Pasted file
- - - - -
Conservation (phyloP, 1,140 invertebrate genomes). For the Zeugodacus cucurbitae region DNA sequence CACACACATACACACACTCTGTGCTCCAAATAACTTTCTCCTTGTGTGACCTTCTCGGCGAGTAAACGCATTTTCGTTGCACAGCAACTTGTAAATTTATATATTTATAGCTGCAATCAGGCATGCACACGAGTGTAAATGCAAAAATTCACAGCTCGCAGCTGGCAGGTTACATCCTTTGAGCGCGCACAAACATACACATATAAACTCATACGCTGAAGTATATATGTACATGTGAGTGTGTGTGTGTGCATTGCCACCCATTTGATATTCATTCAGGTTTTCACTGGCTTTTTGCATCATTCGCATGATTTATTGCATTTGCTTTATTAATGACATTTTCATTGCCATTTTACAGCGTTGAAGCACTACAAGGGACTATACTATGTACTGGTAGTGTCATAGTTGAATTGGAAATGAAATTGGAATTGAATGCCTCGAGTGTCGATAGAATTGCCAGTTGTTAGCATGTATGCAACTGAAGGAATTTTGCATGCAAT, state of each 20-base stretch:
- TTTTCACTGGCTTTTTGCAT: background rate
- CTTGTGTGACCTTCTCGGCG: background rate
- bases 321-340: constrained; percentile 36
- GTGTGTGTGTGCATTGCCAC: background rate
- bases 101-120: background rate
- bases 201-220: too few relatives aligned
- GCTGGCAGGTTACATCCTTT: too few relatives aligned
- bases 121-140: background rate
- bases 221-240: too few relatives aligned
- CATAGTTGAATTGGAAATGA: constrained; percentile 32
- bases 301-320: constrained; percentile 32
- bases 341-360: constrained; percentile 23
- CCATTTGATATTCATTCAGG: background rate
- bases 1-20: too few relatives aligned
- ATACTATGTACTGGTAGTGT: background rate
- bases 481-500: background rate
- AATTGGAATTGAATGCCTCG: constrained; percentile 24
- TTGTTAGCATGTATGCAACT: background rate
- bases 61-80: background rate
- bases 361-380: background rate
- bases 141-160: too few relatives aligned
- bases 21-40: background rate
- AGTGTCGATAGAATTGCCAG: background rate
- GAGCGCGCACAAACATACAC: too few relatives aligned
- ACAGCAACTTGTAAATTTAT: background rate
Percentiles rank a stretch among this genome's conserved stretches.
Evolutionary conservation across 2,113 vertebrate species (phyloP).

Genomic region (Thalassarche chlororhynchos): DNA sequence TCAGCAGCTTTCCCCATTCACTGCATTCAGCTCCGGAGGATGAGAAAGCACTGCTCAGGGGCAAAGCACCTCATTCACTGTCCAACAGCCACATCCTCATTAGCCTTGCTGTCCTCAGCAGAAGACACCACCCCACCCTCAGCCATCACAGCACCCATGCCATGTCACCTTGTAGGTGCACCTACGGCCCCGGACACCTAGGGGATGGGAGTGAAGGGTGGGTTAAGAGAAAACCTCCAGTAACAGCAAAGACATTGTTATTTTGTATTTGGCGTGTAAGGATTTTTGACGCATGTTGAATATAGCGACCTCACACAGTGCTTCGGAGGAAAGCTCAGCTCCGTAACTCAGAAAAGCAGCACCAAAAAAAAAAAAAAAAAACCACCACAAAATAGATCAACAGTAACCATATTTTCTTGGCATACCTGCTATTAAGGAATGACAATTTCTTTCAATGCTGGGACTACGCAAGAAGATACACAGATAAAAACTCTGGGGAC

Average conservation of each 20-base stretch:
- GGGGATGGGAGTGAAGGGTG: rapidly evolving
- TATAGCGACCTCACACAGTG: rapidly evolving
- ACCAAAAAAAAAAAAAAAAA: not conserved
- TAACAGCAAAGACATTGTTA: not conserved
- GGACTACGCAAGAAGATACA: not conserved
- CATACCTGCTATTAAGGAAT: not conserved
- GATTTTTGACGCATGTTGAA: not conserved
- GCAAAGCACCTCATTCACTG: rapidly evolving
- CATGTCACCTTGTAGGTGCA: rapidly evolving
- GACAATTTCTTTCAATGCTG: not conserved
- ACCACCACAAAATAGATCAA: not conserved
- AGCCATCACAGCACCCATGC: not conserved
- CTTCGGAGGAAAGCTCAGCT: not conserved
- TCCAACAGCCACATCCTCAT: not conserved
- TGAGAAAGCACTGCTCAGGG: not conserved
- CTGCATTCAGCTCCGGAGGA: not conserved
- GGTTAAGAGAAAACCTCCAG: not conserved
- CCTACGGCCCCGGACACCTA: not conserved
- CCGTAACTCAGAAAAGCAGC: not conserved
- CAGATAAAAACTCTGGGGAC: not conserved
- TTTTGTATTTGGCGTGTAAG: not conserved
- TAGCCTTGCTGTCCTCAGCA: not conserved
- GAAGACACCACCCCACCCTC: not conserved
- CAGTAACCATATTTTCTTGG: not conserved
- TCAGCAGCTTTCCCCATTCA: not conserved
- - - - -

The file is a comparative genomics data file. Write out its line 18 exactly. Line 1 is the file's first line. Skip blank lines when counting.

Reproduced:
- AATTGGAATTGAATGCCTCG: constrained; percentile 24